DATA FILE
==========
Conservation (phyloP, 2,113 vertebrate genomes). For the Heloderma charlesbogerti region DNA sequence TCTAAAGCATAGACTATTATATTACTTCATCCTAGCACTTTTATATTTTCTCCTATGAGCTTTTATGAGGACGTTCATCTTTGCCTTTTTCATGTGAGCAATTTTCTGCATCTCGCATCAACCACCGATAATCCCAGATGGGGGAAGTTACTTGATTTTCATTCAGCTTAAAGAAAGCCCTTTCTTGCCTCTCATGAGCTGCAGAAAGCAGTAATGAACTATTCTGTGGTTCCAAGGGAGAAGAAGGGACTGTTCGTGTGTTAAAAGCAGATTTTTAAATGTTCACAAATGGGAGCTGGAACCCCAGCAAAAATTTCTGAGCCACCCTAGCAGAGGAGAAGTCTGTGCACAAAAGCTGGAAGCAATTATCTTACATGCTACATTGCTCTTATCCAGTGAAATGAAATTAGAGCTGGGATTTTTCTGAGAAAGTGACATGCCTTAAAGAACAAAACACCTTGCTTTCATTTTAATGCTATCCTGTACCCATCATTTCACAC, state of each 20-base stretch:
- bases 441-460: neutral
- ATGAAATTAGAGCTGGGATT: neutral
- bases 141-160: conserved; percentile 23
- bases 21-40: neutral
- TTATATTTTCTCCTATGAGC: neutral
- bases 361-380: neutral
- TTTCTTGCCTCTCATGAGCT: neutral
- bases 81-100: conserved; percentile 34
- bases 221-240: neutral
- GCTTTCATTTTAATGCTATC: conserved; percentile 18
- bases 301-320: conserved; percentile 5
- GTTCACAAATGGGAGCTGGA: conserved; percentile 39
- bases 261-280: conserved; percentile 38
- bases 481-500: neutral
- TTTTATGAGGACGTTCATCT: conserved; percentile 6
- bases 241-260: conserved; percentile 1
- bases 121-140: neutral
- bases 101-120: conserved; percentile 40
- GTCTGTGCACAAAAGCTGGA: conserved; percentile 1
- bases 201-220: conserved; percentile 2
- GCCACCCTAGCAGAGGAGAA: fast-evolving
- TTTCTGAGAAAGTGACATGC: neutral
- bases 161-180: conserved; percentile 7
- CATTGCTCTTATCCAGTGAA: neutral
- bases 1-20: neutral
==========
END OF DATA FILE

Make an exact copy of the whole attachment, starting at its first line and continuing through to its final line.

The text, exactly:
Conservation (phyloP, 2,113 vertebrate genomes). For the Heloderma charlesbogerti region DNA sequence TCTAAAGCATAGACTATTATATTACTTCATCCTAGCACTTTTATATTTTCTCCTATGAGCTTTTATGAGGACGTTCATCTTTGCCTTTTTCATGTGAGCAATTTTCTGCATCTCGCATCAACCACCGATAATCCCAGATGGGGGAAGTTACTTGATTTTCATTCAGCTTAAAGAAAGCCCTTTCTTGCCTCTCATGAGCTGCAGAAAGCAGTAATGAACTATTCTGTGGTTCCAAGGGAGAAGAAGGGACTGTTCGTGTGTTAAAAGCAGATTTTTAAATGTTCACAAATGGGAGCTGGAACCCCAGCAAAAATTTCTGAGCCACCCTAGCAGAGGAGAAGTCTGTGCACAAAAGCTGGAAGCAATTATCTTACATGCTACATTGCTCTTATCCAGTGAAATGAAATTAGAGCTGGGATTTTTCTGAGAAAGTGACATGCCTTAAAGAACAAAACACCTTGCTTTCATTTTAATGCTATCCTGTACCCATCATTTCACAC, state of each 20-base stretch:
- bases 441-460: neutral
- ATGAAATTAGAGCTGGGATT: neutral
- bases 141-160: conserved; percentile 23
- bases 21-40: neutral
- TTATATTTTCTCCTATGAGC: neutral
- bases 361-380: neutral
- TTTCTTGCCTCTCATGAGCT: neutral
- bases 81-100: conserved; percentile 34
- bases 221-240: neutral
- GCTTTCATTTTAATGCTATC: conserved; percentile 18
- bases 301-320: conserved; percentile 5
- GTTCACAAATGGGAGCTGGA: conserved; percentile 39
- bases 261-280: conserved; percentile 38
- bases 481-500: neutral
- TTTTATGAGGACGTTCATCT: conserved; percentile 6
- bases 241-260: conserved; percentile 1
- bases 121-140: neutral
- bases 101-120: conserved; percentile 40
- GTCTGTGCACAAAAGCTGGA: conserved; percentile 1
- bases 201-220: conserved; percentile 2
- GCCACCCTAGCAGAGGAGAA: fast-evolving
- TTTCTGAGAAAGTGACATGC: neutral
- bases 161-180: conserved; percentile 7
- CATTGCTCTTATCCAGTGAA: neutral
- bases 1-20: neutral